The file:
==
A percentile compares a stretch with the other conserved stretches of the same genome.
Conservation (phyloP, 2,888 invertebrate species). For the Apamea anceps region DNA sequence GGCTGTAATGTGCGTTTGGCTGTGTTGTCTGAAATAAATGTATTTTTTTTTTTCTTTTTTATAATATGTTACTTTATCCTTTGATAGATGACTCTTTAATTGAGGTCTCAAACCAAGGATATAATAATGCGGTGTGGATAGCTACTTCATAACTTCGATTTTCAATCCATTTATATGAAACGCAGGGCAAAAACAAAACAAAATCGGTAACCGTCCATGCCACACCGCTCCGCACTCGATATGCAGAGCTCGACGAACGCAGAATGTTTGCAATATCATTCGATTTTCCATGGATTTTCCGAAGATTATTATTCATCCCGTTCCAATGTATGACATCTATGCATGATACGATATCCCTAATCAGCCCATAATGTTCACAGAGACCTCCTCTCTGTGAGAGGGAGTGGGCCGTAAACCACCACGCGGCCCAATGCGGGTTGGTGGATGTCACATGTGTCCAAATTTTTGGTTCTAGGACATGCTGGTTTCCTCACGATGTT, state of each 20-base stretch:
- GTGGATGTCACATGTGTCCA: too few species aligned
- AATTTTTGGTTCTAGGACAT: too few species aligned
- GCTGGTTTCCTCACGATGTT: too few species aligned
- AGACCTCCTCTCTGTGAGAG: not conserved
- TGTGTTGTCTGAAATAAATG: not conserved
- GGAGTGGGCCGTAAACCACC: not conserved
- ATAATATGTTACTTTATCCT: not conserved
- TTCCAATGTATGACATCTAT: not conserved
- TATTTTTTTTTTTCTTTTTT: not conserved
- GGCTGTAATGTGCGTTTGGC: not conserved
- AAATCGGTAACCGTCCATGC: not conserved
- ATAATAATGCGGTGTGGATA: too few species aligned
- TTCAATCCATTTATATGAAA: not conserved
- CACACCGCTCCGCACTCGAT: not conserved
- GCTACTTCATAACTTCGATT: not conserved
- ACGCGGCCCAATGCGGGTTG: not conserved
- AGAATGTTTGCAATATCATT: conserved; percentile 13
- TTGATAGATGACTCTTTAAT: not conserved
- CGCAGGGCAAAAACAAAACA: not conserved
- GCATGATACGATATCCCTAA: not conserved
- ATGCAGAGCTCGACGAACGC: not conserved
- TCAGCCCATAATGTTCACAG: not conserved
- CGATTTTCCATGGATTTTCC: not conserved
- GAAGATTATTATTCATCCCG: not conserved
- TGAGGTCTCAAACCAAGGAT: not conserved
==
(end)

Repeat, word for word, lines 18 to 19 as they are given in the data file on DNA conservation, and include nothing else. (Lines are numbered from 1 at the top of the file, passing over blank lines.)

- ACGCGGCCCAATGCGGGTTG: not conserved
- AGAATGTTTGCAATATCATT: conserved; percentile 13